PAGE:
Fare increases are happening more often these days -- nearly 90 percent of all US transit agencies have raised fares in the past two years -- but of course that doesn’t make them any more popular. Passengers don’t like fare increases, and transit agencies dread going through the mountain of paperwork and lengthy public hearings associated with fare changes, often to wind up with a lower increase than they budgeted for. We can reduce the pain by introducing regular, small fare increases scheduled to take effect on a consistent date (i.e. January 1 every year). For most agencies this would mean charging an extra 5-10 cents per year. It’s also possible to have a very small increase each month or a few times per year.
Automated fare collection equipment makes it much easier to charge uneven amounts when most people are paying with smart cards or tickets. Riders can be encouraged to use smart cards or tickets by charging more for payment in cash or offering free transfers only on a smart card. This reduces the “dwell time” when the bus is sitting at the bus stop.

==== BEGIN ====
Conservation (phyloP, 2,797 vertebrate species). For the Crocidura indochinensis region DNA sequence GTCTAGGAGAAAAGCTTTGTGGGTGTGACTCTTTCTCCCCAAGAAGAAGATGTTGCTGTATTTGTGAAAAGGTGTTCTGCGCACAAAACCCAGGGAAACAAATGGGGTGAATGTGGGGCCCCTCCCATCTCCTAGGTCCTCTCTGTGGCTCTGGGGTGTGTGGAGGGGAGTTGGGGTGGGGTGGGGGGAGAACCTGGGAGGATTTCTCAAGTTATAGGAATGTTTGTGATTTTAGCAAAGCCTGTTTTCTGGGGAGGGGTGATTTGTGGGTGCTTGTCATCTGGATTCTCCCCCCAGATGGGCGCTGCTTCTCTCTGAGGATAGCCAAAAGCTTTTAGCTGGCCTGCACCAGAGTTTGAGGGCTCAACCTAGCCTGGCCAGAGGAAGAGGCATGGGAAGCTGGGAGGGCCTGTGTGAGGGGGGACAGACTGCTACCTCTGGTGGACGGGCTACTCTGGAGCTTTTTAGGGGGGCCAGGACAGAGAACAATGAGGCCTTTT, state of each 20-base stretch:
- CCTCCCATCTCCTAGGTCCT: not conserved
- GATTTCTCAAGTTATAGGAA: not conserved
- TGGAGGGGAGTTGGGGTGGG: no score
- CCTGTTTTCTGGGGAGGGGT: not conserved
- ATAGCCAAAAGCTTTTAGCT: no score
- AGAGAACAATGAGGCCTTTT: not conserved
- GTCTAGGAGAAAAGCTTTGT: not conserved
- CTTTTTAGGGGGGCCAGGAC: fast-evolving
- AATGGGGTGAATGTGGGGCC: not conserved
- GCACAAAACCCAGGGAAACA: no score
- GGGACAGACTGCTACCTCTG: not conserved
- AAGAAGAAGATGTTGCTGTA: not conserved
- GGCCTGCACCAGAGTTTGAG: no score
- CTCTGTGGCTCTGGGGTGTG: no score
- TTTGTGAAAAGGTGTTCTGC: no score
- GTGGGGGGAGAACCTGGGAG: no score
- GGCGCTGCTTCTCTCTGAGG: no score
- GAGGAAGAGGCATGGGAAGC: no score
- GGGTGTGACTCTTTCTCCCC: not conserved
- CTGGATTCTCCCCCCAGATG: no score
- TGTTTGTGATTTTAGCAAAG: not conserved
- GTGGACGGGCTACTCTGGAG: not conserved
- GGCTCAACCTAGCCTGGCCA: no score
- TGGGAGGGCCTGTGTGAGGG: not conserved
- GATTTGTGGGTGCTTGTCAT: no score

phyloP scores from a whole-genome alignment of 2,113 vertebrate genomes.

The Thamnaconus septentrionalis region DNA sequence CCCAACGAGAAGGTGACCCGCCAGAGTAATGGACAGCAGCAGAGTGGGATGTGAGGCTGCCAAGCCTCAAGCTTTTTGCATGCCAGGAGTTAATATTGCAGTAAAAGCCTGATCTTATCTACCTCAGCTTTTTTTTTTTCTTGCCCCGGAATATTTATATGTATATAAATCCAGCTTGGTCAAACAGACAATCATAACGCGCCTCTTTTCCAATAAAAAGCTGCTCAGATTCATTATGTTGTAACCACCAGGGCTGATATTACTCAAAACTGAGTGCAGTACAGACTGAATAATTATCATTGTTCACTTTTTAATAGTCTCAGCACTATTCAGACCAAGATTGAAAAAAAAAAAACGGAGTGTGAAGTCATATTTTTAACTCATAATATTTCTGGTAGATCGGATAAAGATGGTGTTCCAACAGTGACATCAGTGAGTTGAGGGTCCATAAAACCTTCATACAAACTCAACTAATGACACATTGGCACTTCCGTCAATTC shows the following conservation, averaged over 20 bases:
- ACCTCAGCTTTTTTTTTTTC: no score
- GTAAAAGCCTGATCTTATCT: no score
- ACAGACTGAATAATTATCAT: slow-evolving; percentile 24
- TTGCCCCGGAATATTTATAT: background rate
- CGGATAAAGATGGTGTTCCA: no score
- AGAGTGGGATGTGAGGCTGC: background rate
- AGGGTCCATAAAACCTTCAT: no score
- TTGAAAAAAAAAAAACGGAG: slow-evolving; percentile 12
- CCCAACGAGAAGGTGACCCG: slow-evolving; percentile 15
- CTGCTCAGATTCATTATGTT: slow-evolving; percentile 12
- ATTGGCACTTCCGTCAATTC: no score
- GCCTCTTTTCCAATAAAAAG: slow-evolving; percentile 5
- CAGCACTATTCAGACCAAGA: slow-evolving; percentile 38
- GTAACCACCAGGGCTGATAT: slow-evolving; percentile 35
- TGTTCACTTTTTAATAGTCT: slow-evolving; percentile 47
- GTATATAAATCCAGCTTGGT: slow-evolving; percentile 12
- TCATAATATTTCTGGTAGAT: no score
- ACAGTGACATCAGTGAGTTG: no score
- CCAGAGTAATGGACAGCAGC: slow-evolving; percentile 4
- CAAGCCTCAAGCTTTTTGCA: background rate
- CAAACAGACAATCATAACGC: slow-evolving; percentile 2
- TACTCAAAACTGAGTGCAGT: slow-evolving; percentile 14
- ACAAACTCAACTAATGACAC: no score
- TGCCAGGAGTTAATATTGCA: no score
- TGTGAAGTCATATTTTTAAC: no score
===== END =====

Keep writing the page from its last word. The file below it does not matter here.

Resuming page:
For riders, it’s much easier to afford and accept a fare increase if it’s small and you know it’s coming. When you make your budget and plan your lifestyle you know how much your transport costs will be for the next few years. The current system imposes a real burden on the poorest users because they have trouble suddenly coming up with another $10 a week. Ridership won’t drop quite as much if the fare increase is small and expected.
Transit agencies stand to collect a lot more revenue over the long-term -- raising the fare 5 percent each year yields much more revenue than waiting five years and raising it 25 percent. If you can go through only one public process at the beginning, you save countless employee hours, paper and money, as opposed to going to the public each year. This means more time spent on core job functions and more money available to actually operate bus service, which is why you needed a fare increase in the first place.